A recurring feature, "Off the Wall" spotlights local curators and the works they most want to share with Pelican Bomb readers, drawing special attention to the state's diverse public collections.
Who: Wayne Phillips, Curator of Costumes and Textiles
Where: Louisiana State Museum (a complex of state-supported history museums, which includes the Cabildo, Presbytere, Old U.S. Mint, and 1850 House in New Orleans, as well as properties throughout the state)
What: This “crazy quilt” is composed of over 1,200 individual silk patches sewn together in nearly 400 varieties of stitches. A masterwork by the young quilter Matilda Tarleton Leake (who was 29 years old at the time), the quilt pays tribute to the World’s Industrial and Cotton Centennial Exposition. Essentially a World’s Fair, the event took place in New Orleans in 1884-1885 to honor the centennial of the first overseas shipment of American-grown cotton. The quilt contains dozens of symbols of Louisiana industries, pastimes, wildlife, and historical figures—most executed as ingenious three-dimensional embellishments around the border of the quilt. It also displays hand-painted images of the buildings erected for the Exposition on the grounds of today’s Audubon Park.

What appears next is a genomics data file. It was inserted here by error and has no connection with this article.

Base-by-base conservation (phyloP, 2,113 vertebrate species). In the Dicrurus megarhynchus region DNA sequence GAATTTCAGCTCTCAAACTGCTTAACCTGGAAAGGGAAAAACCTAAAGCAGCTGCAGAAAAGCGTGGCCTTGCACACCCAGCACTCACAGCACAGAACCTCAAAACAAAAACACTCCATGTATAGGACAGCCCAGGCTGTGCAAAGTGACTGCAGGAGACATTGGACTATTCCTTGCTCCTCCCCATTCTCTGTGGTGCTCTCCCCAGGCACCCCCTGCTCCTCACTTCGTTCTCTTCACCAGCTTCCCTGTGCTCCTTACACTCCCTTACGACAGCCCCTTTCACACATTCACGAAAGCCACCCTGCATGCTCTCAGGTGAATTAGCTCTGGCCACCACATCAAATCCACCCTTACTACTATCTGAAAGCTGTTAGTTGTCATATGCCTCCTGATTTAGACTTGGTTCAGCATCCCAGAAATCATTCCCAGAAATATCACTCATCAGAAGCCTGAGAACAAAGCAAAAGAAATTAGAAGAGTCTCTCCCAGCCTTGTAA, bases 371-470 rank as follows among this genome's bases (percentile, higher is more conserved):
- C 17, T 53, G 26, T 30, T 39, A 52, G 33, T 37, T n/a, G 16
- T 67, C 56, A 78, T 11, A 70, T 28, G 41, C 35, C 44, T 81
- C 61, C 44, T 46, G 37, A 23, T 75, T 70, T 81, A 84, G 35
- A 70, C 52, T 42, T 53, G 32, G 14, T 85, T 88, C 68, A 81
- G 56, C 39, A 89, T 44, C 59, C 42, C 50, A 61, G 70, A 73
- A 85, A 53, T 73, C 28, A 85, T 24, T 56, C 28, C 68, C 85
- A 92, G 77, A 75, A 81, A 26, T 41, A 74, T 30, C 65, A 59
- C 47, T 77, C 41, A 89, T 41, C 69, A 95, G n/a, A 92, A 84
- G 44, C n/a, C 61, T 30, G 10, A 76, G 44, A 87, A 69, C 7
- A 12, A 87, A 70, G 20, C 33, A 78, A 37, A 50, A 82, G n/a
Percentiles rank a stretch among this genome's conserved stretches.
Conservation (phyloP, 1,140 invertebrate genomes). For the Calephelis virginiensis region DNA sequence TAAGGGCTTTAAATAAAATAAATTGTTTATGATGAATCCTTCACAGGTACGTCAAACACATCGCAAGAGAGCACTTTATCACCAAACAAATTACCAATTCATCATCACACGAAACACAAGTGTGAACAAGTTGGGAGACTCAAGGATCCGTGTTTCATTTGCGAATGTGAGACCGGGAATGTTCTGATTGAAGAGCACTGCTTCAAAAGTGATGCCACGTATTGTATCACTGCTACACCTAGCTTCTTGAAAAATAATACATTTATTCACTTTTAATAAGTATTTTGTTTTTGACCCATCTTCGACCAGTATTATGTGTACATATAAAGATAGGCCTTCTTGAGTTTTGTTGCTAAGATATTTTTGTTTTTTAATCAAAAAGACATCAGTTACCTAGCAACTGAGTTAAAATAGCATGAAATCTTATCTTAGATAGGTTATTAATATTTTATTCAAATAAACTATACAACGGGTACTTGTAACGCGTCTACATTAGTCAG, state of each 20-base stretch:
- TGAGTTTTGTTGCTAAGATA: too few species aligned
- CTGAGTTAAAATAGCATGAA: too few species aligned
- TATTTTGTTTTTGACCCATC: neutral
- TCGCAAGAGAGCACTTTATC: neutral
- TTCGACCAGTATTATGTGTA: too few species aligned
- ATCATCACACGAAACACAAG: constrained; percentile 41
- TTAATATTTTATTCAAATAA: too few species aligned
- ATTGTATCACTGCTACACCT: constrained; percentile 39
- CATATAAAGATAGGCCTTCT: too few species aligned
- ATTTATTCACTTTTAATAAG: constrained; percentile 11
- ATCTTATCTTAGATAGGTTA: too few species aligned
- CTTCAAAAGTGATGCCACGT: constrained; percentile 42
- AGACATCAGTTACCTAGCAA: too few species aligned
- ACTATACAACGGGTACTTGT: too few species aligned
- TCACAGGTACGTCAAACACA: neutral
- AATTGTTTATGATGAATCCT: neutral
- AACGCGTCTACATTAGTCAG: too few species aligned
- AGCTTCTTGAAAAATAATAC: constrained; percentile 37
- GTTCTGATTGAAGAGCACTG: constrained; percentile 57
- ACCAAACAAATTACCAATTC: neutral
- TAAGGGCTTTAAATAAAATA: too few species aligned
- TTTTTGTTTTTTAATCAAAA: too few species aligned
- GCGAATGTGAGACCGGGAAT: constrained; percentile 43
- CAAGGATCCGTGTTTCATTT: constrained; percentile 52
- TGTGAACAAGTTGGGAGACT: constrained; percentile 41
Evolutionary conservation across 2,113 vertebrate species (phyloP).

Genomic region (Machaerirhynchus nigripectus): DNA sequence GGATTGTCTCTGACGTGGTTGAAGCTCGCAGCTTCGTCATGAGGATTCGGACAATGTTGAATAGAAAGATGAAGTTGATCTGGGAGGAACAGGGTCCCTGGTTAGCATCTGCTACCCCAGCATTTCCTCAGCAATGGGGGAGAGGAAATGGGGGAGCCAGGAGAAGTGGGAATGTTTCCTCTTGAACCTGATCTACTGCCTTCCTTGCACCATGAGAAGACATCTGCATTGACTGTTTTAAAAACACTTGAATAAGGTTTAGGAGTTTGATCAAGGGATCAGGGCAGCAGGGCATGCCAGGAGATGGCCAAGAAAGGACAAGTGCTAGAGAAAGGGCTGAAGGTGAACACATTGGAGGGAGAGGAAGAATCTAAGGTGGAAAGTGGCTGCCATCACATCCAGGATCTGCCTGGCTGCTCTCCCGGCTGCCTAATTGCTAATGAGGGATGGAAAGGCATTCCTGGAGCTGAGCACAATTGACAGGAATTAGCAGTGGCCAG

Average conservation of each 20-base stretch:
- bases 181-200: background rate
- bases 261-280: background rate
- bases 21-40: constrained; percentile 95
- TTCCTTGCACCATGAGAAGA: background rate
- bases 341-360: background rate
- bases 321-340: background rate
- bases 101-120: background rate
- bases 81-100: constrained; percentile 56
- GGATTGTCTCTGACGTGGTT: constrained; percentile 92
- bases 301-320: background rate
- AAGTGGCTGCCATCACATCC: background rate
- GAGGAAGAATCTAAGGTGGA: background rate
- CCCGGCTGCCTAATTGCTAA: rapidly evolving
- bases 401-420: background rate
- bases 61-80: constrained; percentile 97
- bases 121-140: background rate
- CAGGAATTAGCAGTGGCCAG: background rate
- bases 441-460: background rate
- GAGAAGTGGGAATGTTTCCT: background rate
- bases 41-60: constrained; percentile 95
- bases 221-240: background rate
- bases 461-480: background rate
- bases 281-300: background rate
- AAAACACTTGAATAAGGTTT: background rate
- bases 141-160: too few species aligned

When: Made in 1884, the quilt was finally donated to the Louisiana State Museum in 2008 by a descendant of the original maker. It will be displayed for the first time at the Louisiana State Museum in 2012 in an exhibition celebrating the bicentennial of Louisiana statehood.
Why: Quilt artists, like many who work in the applied arts, often get less respect than those who work in the fine arts. Nonetheless, this quilt is an exceptional work of art that took months to create and required a keen eye for combining myriad shapes and colors into a unified design.